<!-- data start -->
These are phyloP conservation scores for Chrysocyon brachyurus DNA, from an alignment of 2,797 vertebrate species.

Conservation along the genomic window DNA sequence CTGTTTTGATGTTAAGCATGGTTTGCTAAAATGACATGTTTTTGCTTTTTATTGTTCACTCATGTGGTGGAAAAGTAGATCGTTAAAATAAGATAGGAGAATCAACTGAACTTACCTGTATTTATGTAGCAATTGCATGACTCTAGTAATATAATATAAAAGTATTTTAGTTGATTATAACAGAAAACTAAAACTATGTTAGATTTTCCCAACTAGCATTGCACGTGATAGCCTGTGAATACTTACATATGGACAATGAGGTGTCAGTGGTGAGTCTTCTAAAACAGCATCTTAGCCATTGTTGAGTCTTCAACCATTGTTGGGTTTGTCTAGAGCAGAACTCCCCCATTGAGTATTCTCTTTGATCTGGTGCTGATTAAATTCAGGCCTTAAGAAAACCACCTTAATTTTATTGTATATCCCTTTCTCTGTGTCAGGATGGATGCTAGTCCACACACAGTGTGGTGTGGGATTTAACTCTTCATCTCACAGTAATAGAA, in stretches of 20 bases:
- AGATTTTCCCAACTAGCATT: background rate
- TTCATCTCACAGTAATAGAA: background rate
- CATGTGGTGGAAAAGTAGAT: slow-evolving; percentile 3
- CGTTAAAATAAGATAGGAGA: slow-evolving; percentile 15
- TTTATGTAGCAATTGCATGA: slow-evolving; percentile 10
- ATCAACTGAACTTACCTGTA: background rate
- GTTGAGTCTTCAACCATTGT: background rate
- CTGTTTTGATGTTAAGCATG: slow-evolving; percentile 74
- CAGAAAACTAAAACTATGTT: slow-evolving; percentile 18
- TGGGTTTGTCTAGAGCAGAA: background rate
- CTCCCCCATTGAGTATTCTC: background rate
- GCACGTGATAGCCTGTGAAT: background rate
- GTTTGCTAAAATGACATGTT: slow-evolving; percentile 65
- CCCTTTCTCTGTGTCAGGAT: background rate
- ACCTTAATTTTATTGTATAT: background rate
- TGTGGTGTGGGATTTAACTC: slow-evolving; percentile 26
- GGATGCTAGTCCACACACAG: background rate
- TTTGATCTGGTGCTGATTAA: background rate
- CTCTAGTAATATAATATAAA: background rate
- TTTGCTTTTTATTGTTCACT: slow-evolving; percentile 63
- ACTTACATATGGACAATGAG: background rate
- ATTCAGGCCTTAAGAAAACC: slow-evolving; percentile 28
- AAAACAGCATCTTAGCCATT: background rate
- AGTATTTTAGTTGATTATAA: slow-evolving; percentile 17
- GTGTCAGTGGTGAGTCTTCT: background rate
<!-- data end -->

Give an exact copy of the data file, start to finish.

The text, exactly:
These are phyloP conservation scores for Chrysocyon brachyurus DNA, from an alignment of 2,797 vertebrate species.

Conservation along the genomic window DNA sequence CTGTTTTGATGTTAAGCATGGTTTGCTAAAATGACATGTTTTTGCTTTTTATTGTTCACTCATGTGGTGGAAAAGTAGATCGTTAAAATAAGATAGGAGAATCAACTGAACTTACCTGTATTTATGTAGCAATTGCATGACTCTAGTAATATAATATAAAAGTATTTTAGTTGATTATAACAGAAAACTAAAACTATGTTAGATTTTCCCAACTAGCATTGCACGTGATAGCCTGTGAATACTTACATATGGACAATGAGGTGTCAGTGGTGAGTCTTCTAAAACAGCATCTTAGCCATTGTTGAGTCTTCAACCATTGTTGGGTTTGTCTAGAGCAGAACTCCCCCATTGAGTATTCTCTTTGATCTGGTGCTGATTAAATTCAGGCCTTAAGAAAACCACCTTAATTTTATTGTATATCCCTTTCTCTGTGTCAGGATGGATGCTAGTCCACACACAGTGTGGTGTGGGATTTAACTCTTCATCTCACAGTAATAGAA, in stretches of 20 bases:
- AGATTTTCCCAACTAGCATT: background rate
- TTCATCTCACAGTAATAGAA: background rate
- CATGTGGTGGAAAAGTAGAT: slow-evolving; percentile 3
- CGTTAAAATAAGATAGGAGA: slow-evolving; percentile 15
- TTTATGTAGCAATTGCATGA: slow-evolving; percentile 10
- ATCAACTGAACTTACCTGTA: background rate
- GTTGAGTCTTCAACCATTGT: background rate
- CTGTTTTGATGTTAAGCATG: slow-evolving; percentile 74
- CAGAAAACTAAAACTATGTT: slow-evolving; percentile 18
- TGGGTTTGTCTAGAGCAGAA: background rate
- CTCCCCCATTGAGTATTCTC: background rate
- GCACGTGATAGCCTGTGAAT: background rate
- GTTTGCTAAAATGACATGTT: slow-evolving; percentile 65
- CCCTTTCTCTGTGTCAGGAT: background rate
- ACCTTAATTTTATTGTATAT: background rate
- TGTGGTGTGGGATTTAACTC: slow-evolving; percentile 26
- GGATGCTAGTCCACACACAG: background rate
- TTTGATCTGGTGCTGATTAA: background rate
- CTCTAGTAATATAATATAAA: background rate
- TTTGCTTTTTATTGTTCACT: slow-evolving; percentile 63
- ACTTACATATGGACAATGAG: background rate
- ATTCAGGCCTTAAGAAAACC: slow-evolving; percentile 28
- AAAACAGCATCTTAGCCATT: background rate
- AGTATTTTAGTTGATTATAA: slow-evolving; percentile 17
- GTGTCAGTGGTGAGTCTTCT: background rate